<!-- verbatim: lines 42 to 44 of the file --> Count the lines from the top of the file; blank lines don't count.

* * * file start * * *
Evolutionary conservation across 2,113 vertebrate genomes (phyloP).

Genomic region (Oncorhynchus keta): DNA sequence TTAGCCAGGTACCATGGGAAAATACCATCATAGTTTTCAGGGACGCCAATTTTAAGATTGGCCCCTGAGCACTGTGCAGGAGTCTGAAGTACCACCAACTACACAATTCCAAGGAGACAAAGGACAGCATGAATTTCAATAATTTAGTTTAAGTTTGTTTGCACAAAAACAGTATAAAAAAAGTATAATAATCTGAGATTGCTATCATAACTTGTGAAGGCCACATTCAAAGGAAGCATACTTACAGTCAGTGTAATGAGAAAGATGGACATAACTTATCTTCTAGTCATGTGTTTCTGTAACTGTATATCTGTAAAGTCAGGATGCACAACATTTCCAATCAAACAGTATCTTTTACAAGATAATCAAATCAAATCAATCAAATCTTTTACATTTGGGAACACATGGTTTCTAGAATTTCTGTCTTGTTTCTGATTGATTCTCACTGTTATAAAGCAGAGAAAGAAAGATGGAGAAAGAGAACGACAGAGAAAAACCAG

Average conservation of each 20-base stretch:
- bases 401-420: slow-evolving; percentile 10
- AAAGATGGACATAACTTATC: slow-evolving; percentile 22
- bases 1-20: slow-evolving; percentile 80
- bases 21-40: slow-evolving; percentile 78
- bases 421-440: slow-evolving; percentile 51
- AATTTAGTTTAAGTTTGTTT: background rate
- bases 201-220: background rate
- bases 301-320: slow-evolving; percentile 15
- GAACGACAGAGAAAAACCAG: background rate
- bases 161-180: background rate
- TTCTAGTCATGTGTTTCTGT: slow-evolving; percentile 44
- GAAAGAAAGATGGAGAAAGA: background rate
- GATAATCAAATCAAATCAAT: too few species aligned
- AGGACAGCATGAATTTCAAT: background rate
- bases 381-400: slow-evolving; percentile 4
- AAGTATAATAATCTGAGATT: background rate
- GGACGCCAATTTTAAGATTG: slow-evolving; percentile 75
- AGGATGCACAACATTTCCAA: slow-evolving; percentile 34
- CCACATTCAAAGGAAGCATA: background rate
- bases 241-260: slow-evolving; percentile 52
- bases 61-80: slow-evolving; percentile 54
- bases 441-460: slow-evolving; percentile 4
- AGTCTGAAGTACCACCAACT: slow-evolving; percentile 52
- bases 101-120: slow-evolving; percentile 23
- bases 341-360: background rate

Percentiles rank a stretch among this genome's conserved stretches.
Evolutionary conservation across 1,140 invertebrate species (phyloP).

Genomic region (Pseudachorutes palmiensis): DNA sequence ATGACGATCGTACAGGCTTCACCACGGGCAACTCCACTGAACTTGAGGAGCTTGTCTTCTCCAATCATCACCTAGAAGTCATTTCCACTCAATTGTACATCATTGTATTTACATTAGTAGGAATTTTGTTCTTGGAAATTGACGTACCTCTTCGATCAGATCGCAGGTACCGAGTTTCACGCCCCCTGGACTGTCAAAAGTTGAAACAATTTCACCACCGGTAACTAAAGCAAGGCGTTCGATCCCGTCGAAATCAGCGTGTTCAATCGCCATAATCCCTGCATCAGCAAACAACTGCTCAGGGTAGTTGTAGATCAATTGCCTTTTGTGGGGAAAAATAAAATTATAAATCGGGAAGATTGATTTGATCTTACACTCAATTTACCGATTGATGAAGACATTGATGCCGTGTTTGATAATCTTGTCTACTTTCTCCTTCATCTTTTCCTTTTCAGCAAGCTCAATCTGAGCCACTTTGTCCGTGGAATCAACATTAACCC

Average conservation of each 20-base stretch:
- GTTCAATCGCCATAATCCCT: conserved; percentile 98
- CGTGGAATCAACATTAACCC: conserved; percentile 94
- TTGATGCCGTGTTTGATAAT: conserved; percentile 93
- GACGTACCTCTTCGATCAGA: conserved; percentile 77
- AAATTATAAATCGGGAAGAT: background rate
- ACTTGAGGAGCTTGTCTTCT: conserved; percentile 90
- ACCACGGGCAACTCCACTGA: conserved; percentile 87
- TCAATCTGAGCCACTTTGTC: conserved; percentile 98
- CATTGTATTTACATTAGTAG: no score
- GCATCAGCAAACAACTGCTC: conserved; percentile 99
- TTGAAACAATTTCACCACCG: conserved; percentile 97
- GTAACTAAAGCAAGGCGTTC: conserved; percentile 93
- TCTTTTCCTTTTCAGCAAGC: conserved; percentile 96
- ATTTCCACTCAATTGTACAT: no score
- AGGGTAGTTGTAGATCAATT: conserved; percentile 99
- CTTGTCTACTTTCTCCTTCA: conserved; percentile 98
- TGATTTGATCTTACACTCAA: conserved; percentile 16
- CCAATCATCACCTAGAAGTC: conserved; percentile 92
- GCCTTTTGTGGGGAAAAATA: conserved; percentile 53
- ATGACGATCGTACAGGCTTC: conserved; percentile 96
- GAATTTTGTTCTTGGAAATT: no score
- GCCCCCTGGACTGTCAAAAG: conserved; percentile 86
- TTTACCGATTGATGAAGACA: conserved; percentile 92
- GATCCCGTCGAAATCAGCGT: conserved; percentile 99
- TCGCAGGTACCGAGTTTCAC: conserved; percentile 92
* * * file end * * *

- GCATCAGCAAACAACTGCTC: conserved; percentile 99
- TTGAAACAATTTCACCACCG: conserved; percentile 97
- GTAACTAAAGCAAGGCGTTC: conserved; percentile 93